The Joe Biden government has provided $12 billion in grants and loans to automakers and their suppliers to adapt their plants to produce electric and advanced vehicles.
It will also provide $3.5 billion in funds to expand domestic electric vehicle battery manufacturing and the national grid, in addition to battery materials and components currently imported from other countries.
The subsidy is part of a Department of Energy (DOE) plan that seeks to retool existing plants for the transition to making electric vehicles, as well as encourage them to create quality jobs in the sector, according to a White House statement.
He noted that the DOE money will modernize the country’s existing auto manufacturing facilities, expand and retain well-paying auto manufacturing jobs, and strengthen national supply chains.
“As we transition to electric vehicles, we want to make sure that workers can move where they are, and that no worker or community is left behind,” Energy Secretary Jennifer Granholm said on a call with reporters.
is reading: This young Yucatecan is key in sending new electric cars from China to Mexico
Accelerating grants and other subsidies to fund the conversion of existing plants to electric vehicles could help the White House mitigate sharp criticism from automakers and the United Auto Workers (UAW) over environmental standards and proposals to help usher in the electric vehicle age.
The UAW warned that the rapid change could put thousands of jobs at risk in states including Michigan, Ohio, Illinois and Indiana.
Last week, UAW members voted overwhelmingly to allow the three Detroit automakers to strike if an agreement on wages and retirement plans is not reached before the current four-year contract expires, on September 14.
What are the means of support for electric cars?
Specifically, $2 billion in grants and up to $10 billion in loans will be made available to businesses to support transformation projects that retain high-quality jobs in communities that are currently home to vehicle manufacturing facilities.
And the White House indicated that for these subsidies, companies will receive a score that will be higher for those who have projects that maintain collective bargaining agreements and for those who have high-paying workers, a few days before the country celebrates the Labor Party next Monday. day.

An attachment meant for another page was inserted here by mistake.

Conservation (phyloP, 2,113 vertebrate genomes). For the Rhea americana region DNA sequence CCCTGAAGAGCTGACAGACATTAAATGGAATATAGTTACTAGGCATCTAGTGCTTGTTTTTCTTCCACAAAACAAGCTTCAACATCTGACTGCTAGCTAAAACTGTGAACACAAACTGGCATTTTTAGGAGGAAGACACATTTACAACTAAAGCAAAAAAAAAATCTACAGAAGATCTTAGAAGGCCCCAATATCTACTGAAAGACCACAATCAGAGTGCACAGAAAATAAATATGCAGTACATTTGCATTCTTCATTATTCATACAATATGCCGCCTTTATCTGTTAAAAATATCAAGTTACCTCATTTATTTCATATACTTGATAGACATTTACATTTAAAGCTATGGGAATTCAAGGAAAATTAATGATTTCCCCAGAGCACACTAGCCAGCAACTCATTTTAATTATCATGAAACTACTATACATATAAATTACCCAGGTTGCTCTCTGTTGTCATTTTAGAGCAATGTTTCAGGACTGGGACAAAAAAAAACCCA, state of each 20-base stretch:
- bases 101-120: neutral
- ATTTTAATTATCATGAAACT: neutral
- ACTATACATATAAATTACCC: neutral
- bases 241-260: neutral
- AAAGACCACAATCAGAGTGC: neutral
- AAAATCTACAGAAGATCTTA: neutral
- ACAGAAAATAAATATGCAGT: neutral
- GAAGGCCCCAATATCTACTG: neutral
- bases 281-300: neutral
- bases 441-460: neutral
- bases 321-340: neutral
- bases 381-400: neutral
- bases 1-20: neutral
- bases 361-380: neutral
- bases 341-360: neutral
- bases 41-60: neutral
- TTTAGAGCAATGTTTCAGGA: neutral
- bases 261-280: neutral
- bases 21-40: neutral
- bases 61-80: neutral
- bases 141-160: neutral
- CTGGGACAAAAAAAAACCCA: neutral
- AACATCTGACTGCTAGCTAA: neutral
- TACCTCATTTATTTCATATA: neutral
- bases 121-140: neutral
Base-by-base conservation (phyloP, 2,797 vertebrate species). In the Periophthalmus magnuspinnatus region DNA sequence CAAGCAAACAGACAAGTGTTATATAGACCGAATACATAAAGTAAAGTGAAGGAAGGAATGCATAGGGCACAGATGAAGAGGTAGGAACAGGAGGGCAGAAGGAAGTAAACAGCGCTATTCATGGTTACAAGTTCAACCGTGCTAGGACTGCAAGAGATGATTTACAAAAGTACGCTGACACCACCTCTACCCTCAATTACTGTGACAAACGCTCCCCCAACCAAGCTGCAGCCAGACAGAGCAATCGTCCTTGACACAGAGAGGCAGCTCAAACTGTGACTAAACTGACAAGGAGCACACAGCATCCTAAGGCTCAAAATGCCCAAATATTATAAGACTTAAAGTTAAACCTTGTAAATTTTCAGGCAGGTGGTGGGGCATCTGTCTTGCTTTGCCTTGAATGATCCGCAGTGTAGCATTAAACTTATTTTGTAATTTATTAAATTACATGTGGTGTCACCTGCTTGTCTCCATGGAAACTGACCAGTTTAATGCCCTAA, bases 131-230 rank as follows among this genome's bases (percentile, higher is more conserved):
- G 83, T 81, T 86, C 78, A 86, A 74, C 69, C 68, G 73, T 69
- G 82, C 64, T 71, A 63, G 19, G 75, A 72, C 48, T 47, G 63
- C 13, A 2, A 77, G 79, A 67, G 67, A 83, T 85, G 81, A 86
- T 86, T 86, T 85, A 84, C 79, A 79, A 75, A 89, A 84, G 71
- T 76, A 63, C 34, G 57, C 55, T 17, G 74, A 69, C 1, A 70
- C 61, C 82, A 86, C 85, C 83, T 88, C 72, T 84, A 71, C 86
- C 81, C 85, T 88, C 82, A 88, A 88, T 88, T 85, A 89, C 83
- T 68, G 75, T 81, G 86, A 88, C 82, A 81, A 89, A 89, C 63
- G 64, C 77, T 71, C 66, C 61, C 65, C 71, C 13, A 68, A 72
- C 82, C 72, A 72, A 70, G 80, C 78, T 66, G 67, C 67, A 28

“I don’t know if this will have an impact on collective bargaining,” Granholm said, adding that the administration has spoken with automakers, auto workers and local communities.
“Building a clean energy economy can, and should, provide a win-win opportunity for the auto companies and unionized workers who have helped build the American economy for decades,” President Biden said in a statement.
UAW President Shawn Fain campaigned to save the Jeep plant in Belvidere, Illinois, which Stellantis closed. The automaker left the door open for the factory to come up with a new product with the help of the government.
When asked about the chances of grants keeping that plant open, Granholm said that plants built around communities are “the best to take advantage of these funding opportunities.”
There will be no specific business requirements for companies to obtain financing, but projects with better working conditions will be more likely to get them, an Energy Department official said on a call with reporters Thursday.
The shift in the United States towards less polluting cars
This plan adds to the efforts of the Biden government to promote a shift towards less polluting vehicles, and among its goals is that by 2032, 67% of cars and 46% of vans sold in the country will be electric.
In April, the US government announced new measures to reduce polluting emissions from transportation, new rules that would make it more difficult to produce gasoline-powered vehicles and boost the sale of electric cars, one of the president’s big bets to combat the climate crisis.
In August 2021, Biden announced measures aimed at having 50% of all vehicles (including cars, SUVs, vans, and vans) sold in the United States to be electric by 2023.
According to data from the Environmental Protection Agency (EPA), sales of electric cars have tripled and the number of models available has doubled since Biden entered the White House in January 2021.
In addition, there are already more than 130,000 public electric chargers on American roads, 40% more than there were in 2020.
With information from Reuters and EFE